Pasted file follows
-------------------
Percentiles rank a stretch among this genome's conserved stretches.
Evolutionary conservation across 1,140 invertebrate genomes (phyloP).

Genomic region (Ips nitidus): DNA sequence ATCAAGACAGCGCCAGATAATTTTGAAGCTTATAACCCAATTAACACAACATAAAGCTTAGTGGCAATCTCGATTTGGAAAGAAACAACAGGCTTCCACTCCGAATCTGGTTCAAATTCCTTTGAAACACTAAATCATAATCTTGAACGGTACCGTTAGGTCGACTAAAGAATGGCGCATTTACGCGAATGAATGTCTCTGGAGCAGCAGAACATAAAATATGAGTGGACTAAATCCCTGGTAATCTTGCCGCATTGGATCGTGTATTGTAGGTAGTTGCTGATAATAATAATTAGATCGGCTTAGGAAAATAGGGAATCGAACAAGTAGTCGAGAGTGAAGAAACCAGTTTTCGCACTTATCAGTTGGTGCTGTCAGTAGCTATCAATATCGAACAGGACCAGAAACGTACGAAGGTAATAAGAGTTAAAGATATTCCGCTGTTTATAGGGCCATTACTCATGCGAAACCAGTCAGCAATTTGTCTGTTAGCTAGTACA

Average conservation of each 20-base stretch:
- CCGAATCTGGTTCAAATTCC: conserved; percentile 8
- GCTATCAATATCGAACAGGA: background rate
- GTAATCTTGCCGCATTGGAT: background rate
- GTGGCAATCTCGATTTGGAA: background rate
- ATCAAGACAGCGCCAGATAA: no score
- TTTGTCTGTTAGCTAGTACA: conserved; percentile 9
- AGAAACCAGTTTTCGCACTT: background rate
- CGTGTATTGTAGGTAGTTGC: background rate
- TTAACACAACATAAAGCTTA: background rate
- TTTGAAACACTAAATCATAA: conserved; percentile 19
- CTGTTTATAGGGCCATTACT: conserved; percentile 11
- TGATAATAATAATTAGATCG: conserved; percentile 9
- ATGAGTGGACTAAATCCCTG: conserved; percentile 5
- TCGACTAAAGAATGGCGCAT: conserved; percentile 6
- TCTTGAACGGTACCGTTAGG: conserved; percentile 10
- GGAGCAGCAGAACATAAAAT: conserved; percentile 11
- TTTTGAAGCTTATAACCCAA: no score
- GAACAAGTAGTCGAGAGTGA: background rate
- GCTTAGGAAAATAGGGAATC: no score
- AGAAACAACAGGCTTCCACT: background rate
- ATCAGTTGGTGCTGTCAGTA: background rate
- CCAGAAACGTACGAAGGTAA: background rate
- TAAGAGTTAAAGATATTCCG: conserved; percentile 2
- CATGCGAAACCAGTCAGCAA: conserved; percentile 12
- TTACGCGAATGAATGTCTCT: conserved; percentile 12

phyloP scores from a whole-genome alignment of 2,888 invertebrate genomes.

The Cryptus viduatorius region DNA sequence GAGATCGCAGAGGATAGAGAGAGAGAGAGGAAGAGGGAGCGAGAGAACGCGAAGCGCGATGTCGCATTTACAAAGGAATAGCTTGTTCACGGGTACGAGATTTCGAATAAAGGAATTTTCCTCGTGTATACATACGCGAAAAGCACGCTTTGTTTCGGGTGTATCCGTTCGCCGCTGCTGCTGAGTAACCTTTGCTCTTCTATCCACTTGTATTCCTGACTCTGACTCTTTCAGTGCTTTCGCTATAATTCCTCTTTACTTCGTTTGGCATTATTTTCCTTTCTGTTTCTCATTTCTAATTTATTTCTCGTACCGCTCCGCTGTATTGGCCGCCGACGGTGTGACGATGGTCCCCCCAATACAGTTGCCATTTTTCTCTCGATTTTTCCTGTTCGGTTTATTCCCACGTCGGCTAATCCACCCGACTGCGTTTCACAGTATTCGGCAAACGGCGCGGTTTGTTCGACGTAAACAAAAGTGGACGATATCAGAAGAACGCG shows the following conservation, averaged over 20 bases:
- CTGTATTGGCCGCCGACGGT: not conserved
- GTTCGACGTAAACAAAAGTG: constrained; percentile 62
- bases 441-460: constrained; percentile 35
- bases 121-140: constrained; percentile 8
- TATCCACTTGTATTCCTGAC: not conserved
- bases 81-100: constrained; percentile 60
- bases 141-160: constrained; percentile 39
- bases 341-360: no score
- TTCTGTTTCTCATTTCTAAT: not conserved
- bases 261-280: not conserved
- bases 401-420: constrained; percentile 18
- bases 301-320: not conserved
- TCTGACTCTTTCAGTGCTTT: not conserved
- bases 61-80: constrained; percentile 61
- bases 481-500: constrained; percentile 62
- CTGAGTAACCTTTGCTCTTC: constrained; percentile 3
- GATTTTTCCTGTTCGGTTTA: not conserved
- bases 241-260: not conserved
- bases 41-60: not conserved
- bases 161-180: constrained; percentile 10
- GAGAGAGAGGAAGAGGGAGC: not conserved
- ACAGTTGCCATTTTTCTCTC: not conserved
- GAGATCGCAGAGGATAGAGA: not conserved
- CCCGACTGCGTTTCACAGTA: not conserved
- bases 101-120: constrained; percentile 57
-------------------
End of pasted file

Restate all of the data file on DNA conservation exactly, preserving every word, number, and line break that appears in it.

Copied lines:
Percentiles rank a stretch among this genome's conserved stretches.
Evolutionary conservation across 1,140 invertebrate genomes (phyloP).

Genomic region (Ips nitidus): DNA sequence ATCAAGACAGCGCCAGATAATTTTGAAGCTTATAACCCAATTAACACAACATAAAGCTTAGTGGCAATCTCGATTTGGAAAGAAACAACAGGCTTCCACTCCGAATCTGGTTCAAATTCCTTTGAAACACTAAATCATAATCTTGAACGGTACCGTTAGGTCGACTAAAGAATGGCGCATTTACGCGAATGAATGTCTCTGGAGCAGCAGAACATAAAATATGAGTGGACTAAATCCCTGGTAATCTTGCCGCATTGGATCGTGTATTGTAGGTAGTTGCTGATAATAATAATTAGATCGGCTTAGGAAAATAGGGAATCGAACAAGTAGTCGAGAGTGAAGAAACCAGTTTTCGCACTTATCAGTTGGTGCTGTCAGTAGCTATCAATATCGAACAGGACCAGAAACGTACGAAGGTAATAAGAGTTAAAGATATTCCGCTGTTTATAGGGCCATTACTCATGCGAAACCAGTCAGCAATTTGTCTGTTAGCTAGTACA

Average conservation of each 20-base stretch:
- CCGAATCTGGTTCAAATTCC: conserved; percentile 8
- GCTATCAATATCGAACAGGA: background rate
- GTAATCTTGCCGCATTGGAT: background rate
- GTGGCAATCTCGATTTGGAA: background rate
- ATCAAGACAGCGCCAGATAA: no score
- TTTGTCTGTTAGCTAGTACA: conserved; percentile 9
- AGAAACCAGTTTTCGCACTT: background rate
- CGTGTATTGTAGGTAGTTGC: background rate
- TTAACACAACATAAAGCTTA: background rate
- TTTGAAACACTAAATCATAA: conserved; percentile 19
- CTGTTTATAGGGCCATTACT: conserved; percentile 11
- TGATAATAATAATTAGATCG: conserved; percentile 9
- ATGAGTGGACTAAATCCCTG: conserved; percentile 5
- TCGACTAAAGAATGGCGCAT: conserved; percentile 6
- TCTTGAACGGTACCGTTAGG: conserved; percentile 10
- GGAGCAGCAGAACATAAAAT: conserved; percentile 11
- TTTTGAAGCTTATAACCCAA: no score
- GAACAAGTAGTCGAGAGTGA: background rate
- GCTTAGGAAAATAGGGAATC: no score
- AGAAACAACAGGCTTCCACT: background rate
- ATCAGTTGGTGCTGTCAGTA: background rate
- CCAGAAACGTACGAAGGTAA: background rate
- TAAGAGTTAAAGATATTCCG: conserved; percentile 2
- CATGCGAAACCAGTCAGCAA: conserved; percentile 12
- TTACGCGAATGAATGTCTCT: conserved; percentile 12

phyloP scores from a whole-genome alignment of 2,888 invertebrate genomes.

The Cryptus viduatorius region DNA sequence GAGATCGCAGAGGATAGAGAGAGAGAGAGGAAGAGGGAGCGAGAGAACGCGAAGCGCGATGTCGCATTTACAAAGGAATAGCTTGTTCACGGGTACGAGATTTCGAATAAAGGAATTTTCCTCGTGTATACATACGCGAAAAGCACGCTTTGTTTCGGGTGTATCCGTTCGCCGCTGCTGCTGAGTAACCTTTGCTCTTCTATCCACTTGTATTCCTGACTCTGACTCTTTCAGTGCTTTCGCTATAATTCCTCTTTACTTCGTTTGGCATTATTTTCCTTTCTGTTTCTCATTTCTAATTTATTTCTCGTACCGCTCCGCTGTATTGGCCGCCGACGGTGTGACGATGGTCCCCCCAATACAGTTGCCATTTTTCTCTCGATTTTTCCTGTTCGGTTTATTCCCACGTCGGCTAATCCACCCGACTGCGTTTCACAGTATTCGGCAAACGGCGCGGTTTGTTCGACGTAAACAAAAGTGGACGATATCAGAAGAACGCG shows the following conservation, averaged over 20 bases:
- CTGTATTGGCCGCCGACGGT: not conserved
- GTTCGACGTAAACAAAAGTG: constrained; percentile 62
- bases 441-460: constrained; percentile 35
- bases 121-140: constrained; percentile 8
- TATCCACTTGTATTCCTGAC: not conserved
- bases 81-100: constrained; percentile 60
- bases 141-160: constrained; percentile 39
- bases 341-360: no score
- TTCTGTTTCTCATTTCTAAT: not conserved
- bases 261-280: not conserved
- bases 401-420: constrained; percentile 18
- bases 301-320: not conserved
- TCTGACTCTTTCAGTGCTTT: not conserved
- bases 61-80: constrained; percentile 61
- bases 481-500: constrained; percentile 62
- CTGAGTAACCTTTGCTCTTC: constrained; percentile 3
- GATTTTTCCTGTTCGGTTTA: not conserved
- bases 241-260: not conserved
- bases 41-60: not conserved
- bases 161-180: constrained; percentile 10
- GAGAGAGAGGAAGAGGGAGC: not conserved
- ACAGTTGCCATTTTTCTCTC: not conserved
- GAGATCGCAGAGGATAGAGA: not conserved
- CCCGACTGCGTTTCACAGTA: not conserved
- bases 101-120: constrained; percentile 57